When peach fuzz has been, er, de-fuzzed, Thomas recommends using soothing, natural products such as aloe vera to cool the skin and take the redness down. If you can't face a makeup-free dash from salon to the bathroom with a red halo on your chin and lip, her go-to is the Oxygenetix Oxygenating Foundation ($66), available in formulas that suit yellow and blue undertones, which is also infused with aloe and encourages cell repair. Finally, if your chosen method is wax, hair removal cream or cream bleach, avoid sun exposure for three to seven days to reduce the risk of pigmentation.
In theory, this is the ideal way to rid your chin and upper lip of peach fuzz. Just slap a cream on, wipe it off (pain-free) and enjoy the smoothest, most hairless of skin. The first rule here is to only ever use a cream designed for the face because formulas for legs, underarms and the bikini line are much too harsh for skin above the shoulders. Stopwatch it, too. Always remove the cream before the recommended time and gently wipe—don't rub—it away; otherwise, the skin can burn and even bleed.
Personally, waxing is my preferred method for tackling peach fuzz. It's low on pain, super fast and can be done by expert hands, which puts me more at ease. Aveda wax specialist Vanya Volovsek explains why it's a particularly good method: "It pulls hair out completely from the root so the small black hair follicles do not show." But should you go strip or hard? Volovsek recommends strip wax on normal to dry skin, while hard wax is perfect for sensitive pores. "It only grasps onto the hair and therefore doesn't affect the skin," she explains. If you're looking for an at-home options, we recommend using the Nad's wax strip since they are mess-free (simply warm the wax strips between your palms) and they get rid of dark hairs perfectly.
Brow expert and all-around grooming guru Shavata Singh touts threading as the gentlest method of hair removal. It's able to pull strands from the root much like waxing, but unlike its zippier counterpart, it isn't prone to tugging the top layer of skin away as it whips off the hair. It can sting, though, and because only small patches of peach fuzz are removed at a time, you may have to grit your teeth through some eye-watering discomfort. There will be some redness post-removal, but this tends to fade quite quickly. Just be sure to choose a salon close to home or pack some concealer in your bag.
This method is pain-free and effective. And because the strands remain intact on your face (no ripping or tugging), there's a lower risk of developing a bumpy rash or ingrown hairs with bleach. However, Thomas says bleaching peach fuzz can make your hair more sensitive to sunlight, which can cause pigmentation. She recommends you "avoid sun exposure for several days after treatment, and use a good SPF 30 to 50 daily." If you do experience discoloration, she recommends "an SPF every day, an antioxidant every morning and an AHA cream at night" to even tone.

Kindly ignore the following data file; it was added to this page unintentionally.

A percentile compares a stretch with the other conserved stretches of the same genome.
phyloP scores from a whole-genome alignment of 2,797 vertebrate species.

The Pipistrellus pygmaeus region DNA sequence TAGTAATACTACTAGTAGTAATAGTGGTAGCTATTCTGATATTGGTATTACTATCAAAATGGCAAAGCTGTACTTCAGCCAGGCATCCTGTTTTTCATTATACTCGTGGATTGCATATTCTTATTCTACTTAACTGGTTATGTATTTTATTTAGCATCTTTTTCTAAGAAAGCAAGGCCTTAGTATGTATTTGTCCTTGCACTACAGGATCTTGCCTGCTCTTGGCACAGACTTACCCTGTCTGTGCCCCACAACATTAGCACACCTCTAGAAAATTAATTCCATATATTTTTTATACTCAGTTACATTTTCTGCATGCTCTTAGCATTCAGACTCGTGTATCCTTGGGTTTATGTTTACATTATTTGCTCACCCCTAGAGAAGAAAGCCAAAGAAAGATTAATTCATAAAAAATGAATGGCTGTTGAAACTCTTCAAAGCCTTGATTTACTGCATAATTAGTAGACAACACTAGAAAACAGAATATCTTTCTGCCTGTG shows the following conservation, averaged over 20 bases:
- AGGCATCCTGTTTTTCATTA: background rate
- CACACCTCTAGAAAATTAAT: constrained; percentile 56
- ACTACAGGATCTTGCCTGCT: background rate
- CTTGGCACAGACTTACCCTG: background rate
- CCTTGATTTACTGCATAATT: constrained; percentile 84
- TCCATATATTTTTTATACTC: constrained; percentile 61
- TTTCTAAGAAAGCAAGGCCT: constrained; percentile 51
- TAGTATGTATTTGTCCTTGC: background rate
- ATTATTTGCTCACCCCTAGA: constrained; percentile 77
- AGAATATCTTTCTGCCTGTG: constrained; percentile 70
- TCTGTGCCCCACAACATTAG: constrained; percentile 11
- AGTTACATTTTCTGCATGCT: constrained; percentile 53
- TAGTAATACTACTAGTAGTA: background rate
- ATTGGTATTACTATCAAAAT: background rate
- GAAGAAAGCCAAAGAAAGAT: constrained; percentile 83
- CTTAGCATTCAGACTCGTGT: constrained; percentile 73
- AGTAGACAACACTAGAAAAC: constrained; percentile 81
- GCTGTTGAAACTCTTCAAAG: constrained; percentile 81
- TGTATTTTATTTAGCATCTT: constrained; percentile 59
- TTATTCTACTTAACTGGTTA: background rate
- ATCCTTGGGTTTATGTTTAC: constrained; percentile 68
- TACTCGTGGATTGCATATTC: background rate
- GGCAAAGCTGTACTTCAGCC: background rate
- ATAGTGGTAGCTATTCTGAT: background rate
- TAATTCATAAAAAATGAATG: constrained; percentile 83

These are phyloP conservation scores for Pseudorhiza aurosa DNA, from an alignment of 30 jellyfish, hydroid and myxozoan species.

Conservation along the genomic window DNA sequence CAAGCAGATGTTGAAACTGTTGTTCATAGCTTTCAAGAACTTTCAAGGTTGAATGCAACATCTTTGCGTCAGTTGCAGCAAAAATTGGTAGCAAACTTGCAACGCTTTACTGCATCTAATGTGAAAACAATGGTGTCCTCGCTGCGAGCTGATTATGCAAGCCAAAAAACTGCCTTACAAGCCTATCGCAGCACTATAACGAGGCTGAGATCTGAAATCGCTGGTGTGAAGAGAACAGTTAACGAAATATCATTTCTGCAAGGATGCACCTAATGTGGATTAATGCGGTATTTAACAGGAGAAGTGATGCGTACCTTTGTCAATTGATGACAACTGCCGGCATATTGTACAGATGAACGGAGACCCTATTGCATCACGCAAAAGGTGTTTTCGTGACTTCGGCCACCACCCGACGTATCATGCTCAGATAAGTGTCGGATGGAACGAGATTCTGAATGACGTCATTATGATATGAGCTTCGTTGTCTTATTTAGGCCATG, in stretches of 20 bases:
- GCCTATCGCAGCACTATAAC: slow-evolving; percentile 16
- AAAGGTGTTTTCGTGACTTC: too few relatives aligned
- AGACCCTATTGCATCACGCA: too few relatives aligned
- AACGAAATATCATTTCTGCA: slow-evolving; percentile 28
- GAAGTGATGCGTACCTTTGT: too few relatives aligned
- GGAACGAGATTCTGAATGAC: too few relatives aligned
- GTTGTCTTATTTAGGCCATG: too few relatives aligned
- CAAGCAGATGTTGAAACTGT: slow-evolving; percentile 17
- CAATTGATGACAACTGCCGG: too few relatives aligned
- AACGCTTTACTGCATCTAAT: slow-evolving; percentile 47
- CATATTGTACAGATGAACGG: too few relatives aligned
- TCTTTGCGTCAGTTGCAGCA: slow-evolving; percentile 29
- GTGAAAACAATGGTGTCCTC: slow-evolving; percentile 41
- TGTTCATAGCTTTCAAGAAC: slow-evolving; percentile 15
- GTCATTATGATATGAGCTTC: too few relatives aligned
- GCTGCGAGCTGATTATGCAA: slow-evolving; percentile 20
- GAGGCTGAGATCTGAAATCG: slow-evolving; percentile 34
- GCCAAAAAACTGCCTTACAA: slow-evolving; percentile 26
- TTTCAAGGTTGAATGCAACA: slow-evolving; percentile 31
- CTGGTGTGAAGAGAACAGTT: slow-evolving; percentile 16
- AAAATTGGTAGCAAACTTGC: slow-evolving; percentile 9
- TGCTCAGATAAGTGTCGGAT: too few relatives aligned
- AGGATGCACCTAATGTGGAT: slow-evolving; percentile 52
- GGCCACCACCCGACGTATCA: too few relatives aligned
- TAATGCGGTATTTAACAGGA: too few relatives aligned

There are a variety of professional lasers available now, meaning most skin tones can be treated in salons safely, effectively and—honestly?—for a hefty price. However, if you're willing to pass on expert hands and invest in an at-home intense pulsed light device, you'll find the initial big spend will work out less in the long-term than multiple treatments. But it's not an instant fix so expect to have a bit of patience if you choose this route. Results can take three to six months to show, but as long as you're not looking to be hair-free by next week it's definitely worth considering. Still, when they do, you'll notice fuzz stays away for longer. It's important to note that some at-home devices can't be used on dark to very dark skin and are most effective where there's a greater difference between your hair and skin color. So we highly suggest doing some research before making this purchase. We recommend the Iluminage TOUCH Permanent Hair Reduction System ($445).
Precision epilators, like Braun Facespa Pro 911 Facial Epilator ($100), are handy devices that offer the same long-term results (around four weeks) as threading and waxing. However, unlike threading (and, in some cases, waxing), you're in complete control of the finish and can get the job done in the privacy of your own home.